Producing too much or too early or just in case creates waste in means of
overstaffing, storage, transportation costs and excess inventory.

2. Waste of Waiting: It takes time when time is not used efficiently. Waiting time
can be by workers, parts or customer and it is not value adding to the
product.
3. Waste of Unnecessary Movement: Employees performing unnecessary
motions such as bending, stretching, looking for parts or walking between
processes create non value adding waste.

4. Waste of Transporting: Inefficient transportation of materials, parts, finished


goods between processes and in and out from storage adds no value.

5. Waste of over processing: Having unneeded or inefficient processes creates


unnecessary motions and defects on parts.

6. Waste of Unnecessary Inventory: Excess raw materials and finished


materials inventory cause product damage, late deliveries and imbalances.
Inventory also hides problems in the system. Lowering inventories reveal the
problems and lead to solve them.

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7. Waste of Defects: Producing defective parts or correction cost time and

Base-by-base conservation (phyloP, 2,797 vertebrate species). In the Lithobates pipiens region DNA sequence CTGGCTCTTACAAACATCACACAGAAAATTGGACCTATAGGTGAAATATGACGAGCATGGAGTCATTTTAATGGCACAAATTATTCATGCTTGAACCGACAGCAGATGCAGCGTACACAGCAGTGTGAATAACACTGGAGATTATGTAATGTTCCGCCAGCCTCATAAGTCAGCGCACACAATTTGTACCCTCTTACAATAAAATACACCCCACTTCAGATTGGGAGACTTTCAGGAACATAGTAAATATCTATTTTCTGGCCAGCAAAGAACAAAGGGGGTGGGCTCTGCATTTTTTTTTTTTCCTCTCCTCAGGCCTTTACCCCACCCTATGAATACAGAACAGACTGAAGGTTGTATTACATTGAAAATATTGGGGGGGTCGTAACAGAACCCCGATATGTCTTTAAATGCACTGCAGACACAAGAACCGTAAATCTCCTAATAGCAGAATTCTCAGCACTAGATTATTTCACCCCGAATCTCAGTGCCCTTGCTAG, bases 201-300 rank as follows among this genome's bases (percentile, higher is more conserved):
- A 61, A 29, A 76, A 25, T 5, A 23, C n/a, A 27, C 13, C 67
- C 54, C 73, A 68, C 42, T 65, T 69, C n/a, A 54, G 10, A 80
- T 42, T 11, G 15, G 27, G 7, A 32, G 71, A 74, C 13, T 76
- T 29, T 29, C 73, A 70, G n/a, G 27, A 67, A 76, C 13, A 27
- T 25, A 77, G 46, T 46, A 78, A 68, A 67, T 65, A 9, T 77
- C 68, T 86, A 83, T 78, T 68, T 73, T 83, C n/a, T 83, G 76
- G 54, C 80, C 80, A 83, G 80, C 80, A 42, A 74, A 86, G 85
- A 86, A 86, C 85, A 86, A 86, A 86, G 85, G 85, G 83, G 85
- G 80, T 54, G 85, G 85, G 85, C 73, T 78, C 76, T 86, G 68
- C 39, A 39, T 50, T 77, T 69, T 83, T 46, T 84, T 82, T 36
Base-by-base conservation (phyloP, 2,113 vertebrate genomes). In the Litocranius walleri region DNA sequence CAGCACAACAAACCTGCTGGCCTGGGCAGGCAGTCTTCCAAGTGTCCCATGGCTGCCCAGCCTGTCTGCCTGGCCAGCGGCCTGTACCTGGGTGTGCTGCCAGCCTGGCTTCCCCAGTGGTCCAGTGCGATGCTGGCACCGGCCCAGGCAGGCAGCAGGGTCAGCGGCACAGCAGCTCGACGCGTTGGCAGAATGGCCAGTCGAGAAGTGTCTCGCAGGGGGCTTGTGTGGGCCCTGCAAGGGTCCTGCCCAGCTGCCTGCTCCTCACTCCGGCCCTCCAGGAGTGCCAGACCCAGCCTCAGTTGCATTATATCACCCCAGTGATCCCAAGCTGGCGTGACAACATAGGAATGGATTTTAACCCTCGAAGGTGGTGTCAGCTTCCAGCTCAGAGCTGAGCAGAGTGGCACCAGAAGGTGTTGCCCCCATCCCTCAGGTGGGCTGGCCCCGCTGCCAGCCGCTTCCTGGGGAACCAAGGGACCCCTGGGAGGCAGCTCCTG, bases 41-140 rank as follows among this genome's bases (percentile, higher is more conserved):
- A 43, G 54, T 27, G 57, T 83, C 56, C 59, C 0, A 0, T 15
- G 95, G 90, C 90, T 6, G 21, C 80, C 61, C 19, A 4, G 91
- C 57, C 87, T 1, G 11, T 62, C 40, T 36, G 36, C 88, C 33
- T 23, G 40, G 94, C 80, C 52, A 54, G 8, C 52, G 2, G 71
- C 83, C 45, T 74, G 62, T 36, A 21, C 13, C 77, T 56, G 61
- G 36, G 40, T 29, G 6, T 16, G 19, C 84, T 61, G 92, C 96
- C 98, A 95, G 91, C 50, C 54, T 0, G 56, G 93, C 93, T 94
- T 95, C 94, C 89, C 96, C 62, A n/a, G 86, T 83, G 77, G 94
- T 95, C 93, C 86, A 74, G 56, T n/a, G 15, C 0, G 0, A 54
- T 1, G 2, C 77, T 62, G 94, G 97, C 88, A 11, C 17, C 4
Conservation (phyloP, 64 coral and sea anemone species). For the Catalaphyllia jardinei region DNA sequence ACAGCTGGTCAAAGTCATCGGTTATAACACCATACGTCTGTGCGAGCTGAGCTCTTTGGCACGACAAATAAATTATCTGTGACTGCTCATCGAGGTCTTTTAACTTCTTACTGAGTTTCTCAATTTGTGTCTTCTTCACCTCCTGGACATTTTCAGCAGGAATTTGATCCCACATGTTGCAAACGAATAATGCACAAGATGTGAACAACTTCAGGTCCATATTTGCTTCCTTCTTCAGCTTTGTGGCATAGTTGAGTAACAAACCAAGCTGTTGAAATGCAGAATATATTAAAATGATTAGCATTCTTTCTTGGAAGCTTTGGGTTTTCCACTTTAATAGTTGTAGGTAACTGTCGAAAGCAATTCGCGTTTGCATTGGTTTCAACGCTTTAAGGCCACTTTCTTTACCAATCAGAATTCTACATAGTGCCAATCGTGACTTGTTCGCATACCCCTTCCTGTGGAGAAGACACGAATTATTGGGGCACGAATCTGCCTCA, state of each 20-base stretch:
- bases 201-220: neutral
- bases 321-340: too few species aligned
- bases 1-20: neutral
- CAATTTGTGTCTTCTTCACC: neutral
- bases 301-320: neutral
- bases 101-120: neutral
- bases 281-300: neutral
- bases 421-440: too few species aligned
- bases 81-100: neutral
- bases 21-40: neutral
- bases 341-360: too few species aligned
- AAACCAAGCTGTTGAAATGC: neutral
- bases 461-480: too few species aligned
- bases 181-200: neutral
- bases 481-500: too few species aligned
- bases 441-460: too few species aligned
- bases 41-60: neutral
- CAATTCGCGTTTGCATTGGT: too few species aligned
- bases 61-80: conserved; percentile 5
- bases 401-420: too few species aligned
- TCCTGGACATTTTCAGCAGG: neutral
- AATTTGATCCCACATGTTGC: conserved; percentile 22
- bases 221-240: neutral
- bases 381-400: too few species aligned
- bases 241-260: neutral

money. The more time a defect remains undetected the more cost is added.
For that reason, defects should be determined by prevention methods
instead of inspection.

8. Waste of Untapped Human Potential: Waste is created by not engaging or


listening to employees because it is a loss in the usage of human potential. It
causes to lose time, ideas, skills, improvements and learning opportunities.

Being as a system of thoughts and actions tailor-made for Toyota company


and has been refined over the years, lean is not a method which other
companies can implement directly to their system by simply practicing lean
activity. Lean philosophy requires a total change of the mindset of the
organisation. (Womack & Jones, 1996; Liker, 2004)

2.2.1

Stability and Standardization

Stability is one of the foundation blocks of the House of Lean. According to


Dennis (2002), the improvements are impossible to achieve without stability in
4Ms, which are:

i.

Man / Woman

ii.

Machine

iii.

Material

iv.

Method

Stability starts with visual management and 5S system. 5S are the keys to
achieve production stability which support standardize work and TPM.

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5S system is designed to create a visual workplace, which is self-explaining,
self-ordering, and self-improving. 5S also supports JIT production by providing
point-of-use information that eases decision making.

Dennis (2002) mentions 5S system is made of: